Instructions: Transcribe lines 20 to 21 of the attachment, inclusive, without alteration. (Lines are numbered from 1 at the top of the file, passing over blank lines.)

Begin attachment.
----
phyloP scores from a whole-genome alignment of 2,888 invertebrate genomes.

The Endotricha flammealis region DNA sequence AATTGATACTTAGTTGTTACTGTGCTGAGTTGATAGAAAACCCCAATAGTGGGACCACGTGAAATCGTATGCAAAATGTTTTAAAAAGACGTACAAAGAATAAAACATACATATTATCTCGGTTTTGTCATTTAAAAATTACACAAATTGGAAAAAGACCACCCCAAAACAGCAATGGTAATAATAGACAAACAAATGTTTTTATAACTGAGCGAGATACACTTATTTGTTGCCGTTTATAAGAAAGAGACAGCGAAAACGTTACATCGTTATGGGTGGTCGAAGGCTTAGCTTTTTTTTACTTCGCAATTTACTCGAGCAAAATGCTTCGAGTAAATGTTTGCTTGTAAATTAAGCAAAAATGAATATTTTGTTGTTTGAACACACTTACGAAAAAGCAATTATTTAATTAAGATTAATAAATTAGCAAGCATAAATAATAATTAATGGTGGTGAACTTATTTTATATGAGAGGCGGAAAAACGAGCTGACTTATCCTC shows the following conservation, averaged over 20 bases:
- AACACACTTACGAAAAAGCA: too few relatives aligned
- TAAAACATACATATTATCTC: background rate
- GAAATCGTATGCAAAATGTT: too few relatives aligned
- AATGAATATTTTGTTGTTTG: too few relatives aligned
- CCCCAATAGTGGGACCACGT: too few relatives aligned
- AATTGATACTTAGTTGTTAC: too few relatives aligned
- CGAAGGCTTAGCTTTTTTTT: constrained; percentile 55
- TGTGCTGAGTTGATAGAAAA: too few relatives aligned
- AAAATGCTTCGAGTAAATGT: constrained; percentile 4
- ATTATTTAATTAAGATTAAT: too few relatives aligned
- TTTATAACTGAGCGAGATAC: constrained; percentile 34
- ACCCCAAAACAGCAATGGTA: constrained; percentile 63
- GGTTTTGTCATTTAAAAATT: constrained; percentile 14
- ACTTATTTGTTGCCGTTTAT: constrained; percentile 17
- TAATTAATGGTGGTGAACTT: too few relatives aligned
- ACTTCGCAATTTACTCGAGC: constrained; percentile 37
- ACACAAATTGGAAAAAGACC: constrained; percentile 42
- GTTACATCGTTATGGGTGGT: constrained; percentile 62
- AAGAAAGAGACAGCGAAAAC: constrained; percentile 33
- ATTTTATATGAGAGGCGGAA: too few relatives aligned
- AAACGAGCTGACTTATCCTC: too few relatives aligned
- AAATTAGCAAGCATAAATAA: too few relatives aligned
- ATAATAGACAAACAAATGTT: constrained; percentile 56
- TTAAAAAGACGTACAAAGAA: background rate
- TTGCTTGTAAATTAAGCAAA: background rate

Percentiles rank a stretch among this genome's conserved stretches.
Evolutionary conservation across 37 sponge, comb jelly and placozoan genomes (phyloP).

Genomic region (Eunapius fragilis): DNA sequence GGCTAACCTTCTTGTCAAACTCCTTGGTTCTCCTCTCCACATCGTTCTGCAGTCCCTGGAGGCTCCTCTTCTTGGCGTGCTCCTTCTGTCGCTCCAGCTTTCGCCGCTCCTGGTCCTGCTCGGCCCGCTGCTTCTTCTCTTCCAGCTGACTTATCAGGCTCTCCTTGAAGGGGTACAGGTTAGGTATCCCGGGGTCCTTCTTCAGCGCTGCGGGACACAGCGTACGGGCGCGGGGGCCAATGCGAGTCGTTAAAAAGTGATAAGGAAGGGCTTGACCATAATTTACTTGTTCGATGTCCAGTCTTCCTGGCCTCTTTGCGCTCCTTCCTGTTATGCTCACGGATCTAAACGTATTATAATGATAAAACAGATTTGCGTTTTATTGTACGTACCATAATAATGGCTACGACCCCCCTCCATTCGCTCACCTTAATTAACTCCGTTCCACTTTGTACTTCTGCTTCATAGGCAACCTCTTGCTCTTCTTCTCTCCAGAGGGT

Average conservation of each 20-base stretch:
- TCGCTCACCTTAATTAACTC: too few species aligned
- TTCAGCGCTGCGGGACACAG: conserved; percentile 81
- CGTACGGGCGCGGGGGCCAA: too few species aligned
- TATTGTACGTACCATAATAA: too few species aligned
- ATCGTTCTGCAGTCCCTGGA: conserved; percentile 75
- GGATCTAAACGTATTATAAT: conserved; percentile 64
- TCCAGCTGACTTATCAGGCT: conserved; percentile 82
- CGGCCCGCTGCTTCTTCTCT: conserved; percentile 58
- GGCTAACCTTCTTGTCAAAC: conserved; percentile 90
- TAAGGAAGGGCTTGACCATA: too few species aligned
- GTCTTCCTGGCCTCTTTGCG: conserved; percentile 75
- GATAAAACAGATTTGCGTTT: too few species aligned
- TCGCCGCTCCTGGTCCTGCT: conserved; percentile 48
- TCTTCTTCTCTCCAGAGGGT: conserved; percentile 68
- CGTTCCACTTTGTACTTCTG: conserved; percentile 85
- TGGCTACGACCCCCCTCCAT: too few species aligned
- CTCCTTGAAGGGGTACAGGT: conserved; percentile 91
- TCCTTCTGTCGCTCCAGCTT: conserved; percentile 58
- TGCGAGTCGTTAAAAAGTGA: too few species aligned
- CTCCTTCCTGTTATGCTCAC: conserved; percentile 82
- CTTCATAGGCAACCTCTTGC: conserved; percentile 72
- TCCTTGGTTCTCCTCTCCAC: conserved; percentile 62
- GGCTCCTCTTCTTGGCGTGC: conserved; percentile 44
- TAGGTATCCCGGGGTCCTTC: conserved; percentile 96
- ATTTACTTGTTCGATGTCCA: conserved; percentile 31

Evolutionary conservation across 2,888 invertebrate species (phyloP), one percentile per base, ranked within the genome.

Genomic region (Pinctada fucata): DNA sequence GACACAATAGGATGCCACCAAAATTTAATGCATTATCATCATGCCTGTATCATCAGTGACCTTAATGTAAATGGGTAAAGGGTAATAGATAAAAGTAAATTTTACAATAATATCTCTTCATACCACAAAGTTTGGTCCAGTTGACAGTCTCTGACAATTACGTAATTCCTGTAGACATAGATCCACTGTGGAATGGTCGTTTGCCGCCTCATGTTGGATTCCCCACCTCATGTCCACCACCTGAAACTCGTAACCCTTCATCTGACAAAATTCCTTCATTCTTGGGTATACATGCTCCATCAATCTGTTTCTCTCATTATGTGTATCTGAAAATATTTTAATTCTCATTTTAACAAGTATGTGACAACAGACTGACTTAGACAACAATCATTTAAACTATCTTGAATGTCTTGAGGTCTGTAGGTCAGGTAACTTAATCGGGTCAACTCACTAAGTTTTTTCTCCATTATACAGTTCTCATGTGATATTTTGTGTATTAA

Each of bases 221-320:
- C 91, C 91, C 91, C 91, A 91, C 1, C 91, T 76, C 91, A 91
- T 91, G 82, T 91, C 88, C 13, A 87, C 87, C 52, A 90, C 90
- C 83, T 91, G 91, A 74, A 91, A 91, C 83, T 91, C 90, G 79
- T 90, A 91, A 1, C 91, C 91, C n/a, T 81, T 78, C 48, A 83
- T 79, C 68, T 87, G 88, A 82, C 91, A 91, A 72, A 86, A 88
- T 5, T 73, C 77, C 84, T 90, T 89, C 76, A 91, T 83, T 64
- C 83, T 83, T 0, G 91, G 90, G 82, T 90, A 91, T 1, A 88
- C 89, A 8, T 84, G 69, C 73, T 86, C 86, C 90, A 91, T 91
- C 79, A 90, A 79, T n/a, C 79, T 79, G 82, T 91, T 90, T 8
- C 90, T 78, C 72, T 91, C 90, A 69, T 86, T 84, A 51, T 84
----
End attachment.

- GTTACATCGTTATGGGTGGT: constrained; percentile 62
- AAGAAAGAGACAGCGAAAAC: constrained; percentile 33